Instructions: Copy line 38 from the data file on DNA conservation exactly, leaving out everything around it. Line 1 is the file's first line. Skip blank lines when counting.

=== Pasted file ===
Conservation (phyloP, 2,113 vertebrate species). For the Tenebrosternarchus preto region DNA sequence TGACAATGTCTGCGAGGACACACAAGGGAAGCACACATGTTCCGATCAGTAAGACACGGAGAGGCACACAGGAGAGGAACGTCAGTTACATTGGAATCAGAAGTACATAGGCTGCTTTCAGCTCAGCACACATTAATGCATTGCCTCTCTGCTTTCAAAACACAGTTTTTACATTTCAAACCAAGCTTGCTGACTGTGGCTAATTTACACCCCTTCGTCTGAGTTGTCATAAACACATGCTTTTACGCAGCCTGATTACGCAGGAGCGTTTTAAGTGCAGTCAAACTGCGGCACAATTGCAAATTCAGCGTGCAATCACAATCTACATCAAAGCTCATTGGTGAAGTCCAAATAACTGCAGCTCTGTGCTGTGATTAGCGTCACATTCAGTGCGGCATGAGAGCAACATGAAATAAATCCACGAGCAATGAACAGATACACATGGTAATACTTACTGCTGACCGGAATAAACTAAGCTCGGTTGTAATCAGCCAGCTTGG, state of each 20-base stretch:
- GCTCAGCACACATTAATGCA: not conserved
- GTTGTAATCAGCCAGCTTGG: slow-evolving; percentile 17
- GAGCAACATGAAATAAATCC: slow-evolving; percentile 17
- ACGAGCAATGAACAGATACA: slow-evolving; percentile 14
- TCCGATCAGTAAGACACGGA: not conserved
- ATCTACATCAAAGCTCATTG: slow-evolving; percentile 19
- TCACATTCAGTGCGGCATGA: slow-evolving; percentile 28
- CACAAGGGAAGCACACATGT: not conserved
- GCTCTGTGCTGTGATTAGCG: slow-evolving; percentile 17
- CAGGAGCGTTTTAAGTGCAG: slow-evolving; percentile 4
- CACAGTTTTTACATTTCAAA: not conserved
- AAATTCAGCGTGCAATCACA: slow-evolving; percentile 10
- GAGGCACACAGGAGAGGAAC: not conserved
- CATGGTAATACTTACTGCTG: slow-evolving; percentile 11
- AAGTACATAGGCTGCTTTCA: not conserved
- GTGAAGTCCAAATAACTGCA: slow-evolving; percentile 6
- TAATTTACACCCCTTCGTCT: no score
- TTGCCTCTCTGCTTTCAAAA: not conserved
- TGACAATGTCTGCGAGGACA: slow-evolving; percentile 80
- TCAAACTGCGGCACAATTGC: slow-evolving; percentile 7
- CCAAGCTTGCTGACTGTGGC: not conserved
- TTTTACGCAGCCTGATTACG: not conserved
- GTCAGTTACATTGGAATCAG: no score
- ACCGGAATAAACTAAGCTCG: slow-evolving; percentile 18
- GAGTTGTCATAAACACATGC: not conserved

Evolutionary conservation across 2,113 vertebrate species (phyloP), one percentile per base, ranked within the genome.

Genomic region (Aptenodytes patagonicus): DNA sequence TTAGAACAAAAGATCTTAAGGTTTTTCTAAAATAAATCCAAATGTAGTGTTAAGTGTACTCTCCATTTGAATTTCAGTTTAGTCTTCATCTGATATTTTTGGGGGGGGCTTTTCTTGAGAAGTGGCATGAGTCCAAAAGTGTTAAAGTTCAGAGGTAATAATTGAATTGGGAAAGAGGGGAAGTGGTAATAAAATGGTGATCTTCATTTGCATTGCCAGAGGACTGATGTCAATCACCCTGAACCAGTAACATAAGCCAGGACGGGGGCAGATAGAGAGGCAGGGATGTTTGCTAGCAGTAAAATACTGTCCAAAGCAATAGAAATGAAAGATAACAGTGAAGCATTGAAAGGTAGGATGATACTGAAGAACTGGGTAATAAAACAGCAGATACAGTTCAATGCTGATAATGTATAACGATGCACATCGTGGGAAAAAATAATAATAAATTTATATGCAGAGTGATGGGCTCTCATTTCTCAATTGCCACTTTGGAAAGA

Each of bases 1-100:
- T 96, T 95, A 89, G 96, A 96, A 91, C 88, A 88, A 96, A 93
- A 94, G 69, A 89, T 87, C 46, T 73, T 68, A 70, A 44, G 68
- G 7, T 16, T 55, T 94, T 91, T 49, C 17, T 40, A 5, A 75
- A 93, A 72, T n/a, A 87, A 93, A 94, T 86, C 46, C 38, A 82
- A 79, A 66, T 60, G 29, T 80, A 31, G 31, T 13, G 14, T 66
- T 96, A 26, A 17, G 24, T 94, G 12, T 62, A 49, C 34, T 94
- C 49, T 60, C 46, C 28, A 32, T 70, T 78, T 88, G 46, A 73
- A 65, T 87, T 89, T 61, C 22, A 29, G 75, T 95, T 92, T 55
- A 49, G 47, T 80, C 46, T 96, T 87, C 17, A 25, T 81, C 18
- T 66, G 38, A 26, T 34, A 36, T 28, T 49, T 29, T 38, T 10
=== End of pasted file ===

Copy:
- A 49, G 47, T 80, C 46, T 96, T 87, C 17, A 25, T 81, C 18